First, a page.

Property

CPC pays record price for CQ’s Jimarndy

Property editor Linda Rowley, 05/10/2022

CONSOLIDATED Pastoral Company has paid a record $47.5m for Jimarndy Station in Central Queensland’s Fitzroy region.

The sale price (which included $500,000 of plant and machinery) equates to $2735/ha ($1078/acre) or $7580 an adult equivalent.

The deal includes a 4410ha forestry lease adjoining the aggregation.

CPC runs around 300,000 head of cattle on eight properties spanning more than 3.6 million hectares in Queensland, the Northern Territory and Western Australia.

Chief executive officer Troy Setter said the business took over the running of Jimarndy Station last month following FIRB approval.

“The property will be integrated into CPC’s portfolio and will primarily take weaners from Wrotham Park Station to grow out into feedlot steers.”

Mr Setter said CPC will invest in pasture regeneration, grazing crops and Leucaena at Jimarndy.

“The increase in branding rates and further development of northern breeding properties requires us to purchase more backgrounding land. CPC will continue to invest further in Australian grazing and cropping properties.”

The 17,638ha Jimarndy Station is located 70km from Middlemount, 245km north-west of Rockhampton and 208km south-west of Mackay – providing good access to at least two major livestock selling and export centres.

The Simon family purchased the neighbouring properties, 3646ha Jimarndy and 9500ha Tawarri in 1997, and added the adjoining 4402ha Tandarra to the aggregation in 2003.

Together, they can carry 6200 adult equivalents.

The country on Jimarndy Station has a good balance of deep alluvial soils on the riverside plains, complimented by rich red loam soils on the rising slopes leading up to elevated plateaus of extensive grasslands.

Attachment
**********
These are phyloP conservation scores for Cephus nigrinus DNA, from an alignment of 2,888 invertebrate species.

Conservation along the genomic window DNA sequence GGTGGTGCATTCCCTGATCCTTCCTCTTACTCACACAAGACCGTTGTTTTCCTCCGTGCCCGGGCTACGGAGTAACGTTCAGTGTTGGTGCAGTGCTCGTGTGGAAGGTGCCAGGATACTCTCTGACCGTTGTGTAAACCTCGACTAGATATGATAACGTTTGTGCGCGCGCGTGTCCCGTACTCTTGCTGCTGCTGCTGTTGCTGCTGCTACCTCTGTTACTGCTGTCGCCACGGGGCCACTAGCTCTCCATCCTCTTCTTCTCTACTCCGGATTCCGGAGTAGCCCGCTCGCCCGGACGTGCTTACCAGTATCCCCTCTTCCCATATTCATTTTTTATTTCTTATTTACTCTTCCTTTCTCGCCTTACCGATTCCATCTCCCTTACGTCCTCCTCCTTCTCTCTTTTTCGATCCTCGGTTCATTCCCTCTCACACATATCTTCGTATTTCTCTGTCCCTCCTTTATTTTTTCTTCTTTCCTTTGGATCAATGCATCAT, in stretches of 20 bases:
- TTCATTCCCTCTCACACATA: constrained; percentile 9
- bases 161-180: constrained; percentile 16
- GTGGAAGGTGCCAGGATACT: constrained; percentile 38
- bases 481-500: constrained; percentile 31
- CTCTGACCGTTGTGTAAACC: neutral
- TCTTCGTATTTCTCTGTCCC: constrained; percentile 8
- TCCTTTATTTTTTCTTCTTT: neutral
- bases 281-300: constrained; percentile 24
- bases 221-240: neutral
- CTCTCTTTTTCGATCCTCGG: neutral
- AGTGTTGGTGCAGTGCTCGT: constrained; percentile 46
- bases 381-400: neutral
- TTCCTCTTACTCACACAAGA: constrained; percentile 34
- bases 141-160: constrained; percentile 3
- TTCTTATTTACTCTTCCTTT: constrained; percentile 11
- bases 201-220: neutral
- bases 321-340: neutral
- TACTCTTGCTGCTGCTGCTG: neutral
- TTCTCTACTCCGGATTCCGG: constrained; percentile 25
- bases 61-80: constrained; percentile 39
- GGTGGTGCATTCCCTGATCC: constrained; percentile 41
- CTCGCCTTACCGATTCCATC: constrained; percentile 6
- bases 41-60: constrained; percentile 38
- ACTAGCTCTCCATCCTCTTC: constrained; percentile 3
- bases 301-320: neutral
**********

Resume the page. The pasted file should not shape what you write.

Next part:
There is some dense timber coverage, particularly near the western boundary which borders the Junee State Forest.

The Isaac River and its tributaries flow through the aggregation, providing 16km of river frontage.

During their ownership, the Simon family has invested in water infrastructure across the properties in addition to handling yards and pasture improvement, including the development of 680ha of Leucaena on the alluvial river country.

CBRE managing director David Goodfellow and Edward O’Dwyer managed the sale process together with selling agents from Nutrien Harcourts at Rockhampton.

Mr Goodfellow said competition came from a range of agricultural corporations, financial institutions and large-scale private investors – each looking to expand their existing operations.

“Demand for good quality cattle properties is very strong across Australia at present, and we expect this to continue while commodity prices remain firm and while producers continue to rebuild cattle numbers.”

Mr Goodfellow said the rural property market also continues to gain strength on the back of a return to more normal seasonal conditions.

“An ongoing commitment from many Asian communities to increase meat-based protein in their diets is giving people confidence in the outlook for both domestic and global beef prices over the next few years.”

“This confidence, combined with many innovations in animal production techniques in Australia, is the reason why corporates and the family farmers are keen to buy more land,” Mr Goodfellow said.

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